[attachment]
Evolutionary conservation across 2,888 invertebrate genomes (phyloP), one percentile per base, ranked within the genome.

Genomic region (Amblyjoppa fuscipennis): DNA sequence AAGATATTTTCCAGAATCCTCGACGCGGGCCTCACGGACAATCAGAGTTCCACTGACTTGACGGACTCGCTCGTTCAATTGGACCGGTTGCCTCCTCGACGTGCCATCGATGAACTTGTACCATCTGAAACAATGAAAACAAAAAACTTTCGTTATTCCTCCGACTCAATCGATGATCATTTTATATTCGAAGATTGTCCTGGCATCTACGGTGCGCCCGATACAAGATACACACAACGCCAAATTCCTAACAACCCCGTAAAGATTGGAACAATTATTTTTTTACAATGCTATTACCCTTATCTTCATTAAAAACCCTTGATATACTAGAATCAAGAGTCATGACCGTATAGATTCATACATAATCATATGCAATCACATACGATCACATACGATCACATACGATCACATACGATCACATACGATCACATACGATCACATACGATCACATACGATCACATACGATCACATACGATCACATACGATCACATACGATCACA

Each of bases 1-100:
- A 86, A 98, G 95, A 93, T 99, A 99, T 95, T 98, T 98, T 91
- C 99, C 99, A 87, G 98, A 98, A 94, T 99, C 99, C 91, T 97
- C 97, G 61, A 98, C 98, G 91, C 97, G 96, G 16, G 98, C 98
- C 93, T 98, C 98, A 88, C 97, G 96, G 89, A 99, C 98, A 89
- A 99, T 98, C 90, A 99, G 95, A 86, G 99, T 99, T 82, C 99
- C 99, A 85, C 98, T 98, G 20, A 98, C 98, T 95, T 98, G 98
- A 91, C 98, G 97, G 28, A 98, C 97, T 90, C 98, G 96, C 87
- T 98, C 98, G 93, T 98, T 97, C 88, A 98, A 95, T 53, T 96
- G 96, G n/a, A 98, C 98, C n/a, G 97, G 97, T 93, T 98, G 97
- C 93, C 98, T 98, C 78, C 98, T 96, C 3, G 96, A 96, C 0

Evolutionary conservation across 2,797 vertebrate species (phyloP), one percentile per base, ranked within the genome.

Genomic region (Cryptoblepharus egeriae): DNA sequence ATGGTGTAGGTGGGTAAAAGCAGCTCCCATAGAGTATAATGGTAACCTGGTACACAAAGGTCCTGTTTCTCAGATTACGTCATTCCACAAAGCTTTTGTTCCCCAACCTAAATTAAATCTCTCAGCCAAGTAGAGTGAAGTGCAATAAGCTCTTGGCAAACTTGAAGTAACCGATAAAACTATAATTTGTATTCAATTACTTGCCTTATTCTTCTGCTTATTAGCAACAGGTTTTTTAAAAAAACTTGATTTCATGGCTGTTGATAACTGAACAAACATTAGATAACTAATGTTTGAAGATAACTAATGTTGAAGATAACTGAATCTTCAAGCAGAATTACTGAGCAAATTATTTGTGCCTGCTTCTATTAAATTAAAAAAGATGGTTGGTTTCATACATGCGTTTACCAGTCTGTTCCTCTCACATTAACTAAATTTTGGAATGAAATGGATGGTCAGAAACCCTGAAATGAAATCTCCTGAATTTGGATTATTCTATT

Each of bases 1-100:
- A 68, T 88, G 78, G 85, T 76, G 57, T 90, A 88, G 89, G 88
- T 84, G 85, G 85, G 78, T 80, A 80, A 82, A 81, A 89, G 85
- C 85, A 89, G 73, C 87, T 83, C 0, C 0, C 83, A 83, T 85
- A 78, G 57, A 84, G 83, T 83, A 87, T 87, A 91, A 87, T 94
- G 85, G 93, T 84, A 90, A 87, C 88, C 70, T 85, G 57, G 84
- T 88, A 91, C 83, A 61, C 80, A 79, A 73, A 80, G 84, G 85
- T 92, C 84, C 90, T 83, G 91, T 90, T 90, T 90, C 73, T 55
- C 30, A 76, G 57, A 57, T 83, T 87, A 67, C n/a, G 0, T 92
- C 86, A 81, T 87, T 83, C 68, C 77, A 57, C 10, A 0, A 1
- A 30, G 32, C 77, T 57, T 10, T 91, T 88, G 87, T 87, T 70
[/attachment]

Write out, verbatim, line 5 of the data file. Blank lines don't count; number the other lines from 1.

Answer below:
- C 99, C 99, A 87, G 98, A 98, A 94, T 99, C 99, C 91, T 97